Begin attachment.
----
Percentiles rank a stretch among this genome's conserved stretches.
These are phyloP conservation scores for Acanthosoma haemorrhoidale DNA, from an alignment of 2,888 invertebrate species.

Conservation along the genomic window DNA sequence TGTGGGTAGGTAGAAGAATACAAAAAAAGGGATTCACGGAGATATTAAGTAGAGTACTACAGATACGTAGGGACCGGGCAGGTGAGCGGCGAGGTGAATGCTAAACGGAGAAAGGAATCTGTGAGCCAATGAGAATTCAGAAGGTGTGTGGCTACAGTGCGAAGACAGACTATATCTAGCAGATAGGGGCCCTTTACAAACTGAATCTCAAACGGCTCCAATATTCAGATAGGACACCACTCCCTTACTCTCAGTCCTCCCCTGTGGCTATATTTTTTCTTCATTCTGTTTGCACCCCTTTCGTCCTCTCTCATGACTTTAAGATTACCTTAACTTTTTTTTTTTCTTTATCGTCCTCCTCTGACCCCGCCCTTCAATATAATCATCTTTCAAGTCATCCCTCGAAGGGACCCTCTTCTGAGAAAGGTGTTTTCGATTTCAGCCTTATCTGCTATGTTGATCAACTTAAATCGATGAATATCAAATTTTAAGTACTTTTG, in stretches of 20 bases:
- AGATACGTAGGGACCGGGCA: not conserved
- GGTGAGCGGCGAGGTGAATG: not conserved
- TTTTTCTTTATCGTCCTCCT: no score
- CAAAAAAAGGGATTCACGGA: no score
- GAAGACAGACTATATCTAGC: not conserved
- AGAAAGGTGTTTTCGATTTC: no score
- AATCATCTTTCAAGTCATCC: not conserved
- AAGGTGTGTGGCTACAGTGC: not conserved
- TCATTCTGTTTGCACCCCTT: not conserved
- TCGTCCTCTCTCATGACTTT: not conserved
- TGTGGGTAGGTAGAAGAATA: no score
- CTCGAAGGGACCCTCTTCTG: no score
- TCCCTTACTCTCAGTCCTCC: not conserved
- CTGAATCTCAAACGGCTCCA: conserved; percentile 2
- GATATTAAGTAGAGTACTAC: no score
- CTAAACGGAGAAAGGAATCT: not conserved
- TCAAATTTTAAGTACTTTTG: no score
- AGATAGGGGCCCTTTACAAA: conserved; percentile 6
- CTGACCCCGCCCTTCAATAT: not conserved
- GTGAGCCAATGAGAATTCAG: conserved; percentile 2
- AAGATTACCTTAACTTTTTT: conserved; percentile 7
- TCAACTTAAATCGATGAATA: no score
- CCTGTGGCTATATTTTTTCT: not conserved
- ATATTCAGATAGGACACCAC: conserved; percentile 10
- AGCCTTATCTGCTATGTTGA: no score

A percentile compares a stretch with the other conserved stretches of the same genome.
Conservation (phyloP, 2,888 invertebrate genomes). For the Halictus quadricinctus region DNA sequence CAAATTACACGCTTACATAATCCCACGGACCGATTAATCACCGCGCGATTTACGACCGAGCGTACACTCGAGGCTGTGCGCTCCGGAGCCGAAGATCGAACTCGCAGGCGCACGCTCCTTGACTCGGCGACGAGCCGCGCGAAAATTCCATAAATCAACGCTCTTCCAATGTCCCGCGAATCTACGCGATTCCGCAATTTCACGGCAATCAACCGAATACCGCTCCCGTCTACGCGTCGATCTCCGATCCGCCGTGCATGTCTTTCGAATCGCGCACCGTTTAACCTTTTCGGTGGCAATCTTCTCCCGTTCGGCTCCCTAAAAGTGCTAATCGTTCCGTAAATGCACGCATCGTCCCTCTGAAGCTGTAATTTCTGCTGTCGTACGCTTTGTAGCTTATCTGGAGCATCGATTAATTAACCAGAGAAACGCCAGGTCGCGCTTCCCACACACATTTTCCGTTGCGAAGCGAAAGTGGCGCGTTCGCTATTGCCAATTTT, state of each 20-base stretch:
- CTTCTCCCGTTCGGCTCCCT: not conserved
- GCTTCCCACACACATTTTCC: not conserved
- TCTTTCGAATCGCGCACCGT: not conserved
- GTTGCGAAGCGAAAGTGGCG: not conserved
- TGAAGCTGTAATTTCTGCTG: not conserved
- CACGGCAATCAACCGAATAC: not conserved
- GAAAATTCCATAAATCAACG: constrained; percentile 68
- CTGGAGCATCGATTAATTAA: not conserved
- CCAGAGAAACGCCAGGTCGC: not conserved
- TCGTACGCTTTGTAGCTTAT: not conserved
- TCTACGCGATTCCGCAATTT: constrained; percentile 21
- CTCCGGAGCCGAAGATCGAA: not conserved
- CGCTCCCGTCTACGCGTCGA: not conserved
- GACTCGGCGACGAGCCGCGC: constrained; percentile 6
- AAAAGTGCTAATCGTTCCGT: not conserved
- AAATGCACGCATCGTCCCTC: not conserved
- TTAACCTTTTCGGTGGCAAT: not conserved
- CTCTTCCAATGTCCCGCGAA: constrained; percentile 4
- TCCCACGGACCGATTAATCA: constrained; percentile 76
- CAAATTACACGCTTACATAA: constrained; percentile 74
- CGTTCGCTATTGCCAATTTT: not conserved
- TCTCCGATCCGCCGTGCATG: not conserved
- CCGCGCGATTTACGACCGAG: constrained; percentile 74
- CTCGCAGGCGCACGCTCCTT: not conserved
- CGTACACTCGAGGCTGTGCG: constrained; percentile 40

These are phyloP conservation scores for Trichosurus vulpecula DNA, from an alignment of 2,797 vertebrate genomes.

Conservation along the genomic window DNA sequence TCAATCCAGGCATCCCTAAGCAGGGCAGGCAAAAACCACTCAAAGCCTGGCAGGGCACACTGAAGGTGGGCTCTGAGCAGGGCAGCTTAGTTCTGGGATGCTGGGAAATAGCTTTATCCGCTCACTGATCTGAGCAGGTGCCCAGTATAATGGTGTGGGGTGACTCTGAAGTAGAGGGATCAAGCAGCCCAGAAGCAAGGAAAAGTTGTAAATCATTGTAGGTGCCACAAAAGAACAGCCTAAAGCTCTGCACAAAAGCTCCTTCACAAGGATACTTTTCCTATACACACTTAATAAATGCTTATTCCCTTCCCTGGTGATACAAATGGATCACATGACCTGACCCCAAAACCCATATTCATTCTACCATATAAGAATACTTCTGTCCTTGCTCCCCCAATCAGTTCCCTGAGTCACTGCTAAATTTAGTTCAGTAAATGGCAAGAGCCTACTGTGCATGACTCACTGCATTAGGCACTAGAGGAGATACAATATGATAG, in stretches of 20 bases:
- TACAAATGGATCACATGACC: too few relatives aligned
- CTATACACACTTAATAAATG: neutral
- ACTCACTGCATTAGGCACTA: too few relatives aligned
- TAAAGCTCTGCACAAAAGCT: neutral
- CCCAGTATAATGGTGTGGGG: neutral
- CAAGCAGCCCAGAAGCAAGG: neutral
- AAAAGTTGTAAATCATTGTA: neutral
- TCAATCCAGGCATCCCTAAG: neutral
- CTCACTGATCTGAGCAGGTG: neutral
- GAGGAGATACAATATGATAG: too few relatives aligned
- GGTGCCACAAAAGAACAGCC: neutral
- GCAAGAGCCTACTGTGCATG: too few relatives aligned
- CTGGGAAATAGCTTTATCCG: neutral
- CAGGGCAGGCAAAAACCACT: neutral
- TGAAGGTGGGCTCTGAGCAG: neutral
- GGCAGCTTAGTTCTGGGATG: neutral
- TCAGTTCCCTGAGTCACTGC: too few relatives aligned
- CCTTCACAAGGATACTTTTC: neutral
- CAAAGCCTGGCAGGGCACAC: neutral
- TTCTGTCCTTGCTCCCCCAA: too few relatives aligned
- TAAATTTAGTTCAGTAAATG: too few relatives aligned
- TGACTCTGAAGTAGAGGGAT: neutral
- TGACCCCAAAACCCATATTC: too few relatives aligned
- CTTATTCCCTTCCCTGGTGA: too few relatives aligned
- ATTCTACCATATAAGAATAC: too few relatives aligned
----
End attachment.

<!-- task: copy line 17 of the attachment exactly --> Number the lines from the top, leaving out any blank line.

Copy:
- CTGAATCTCAAACGGCTCCA: conserved; percentile 2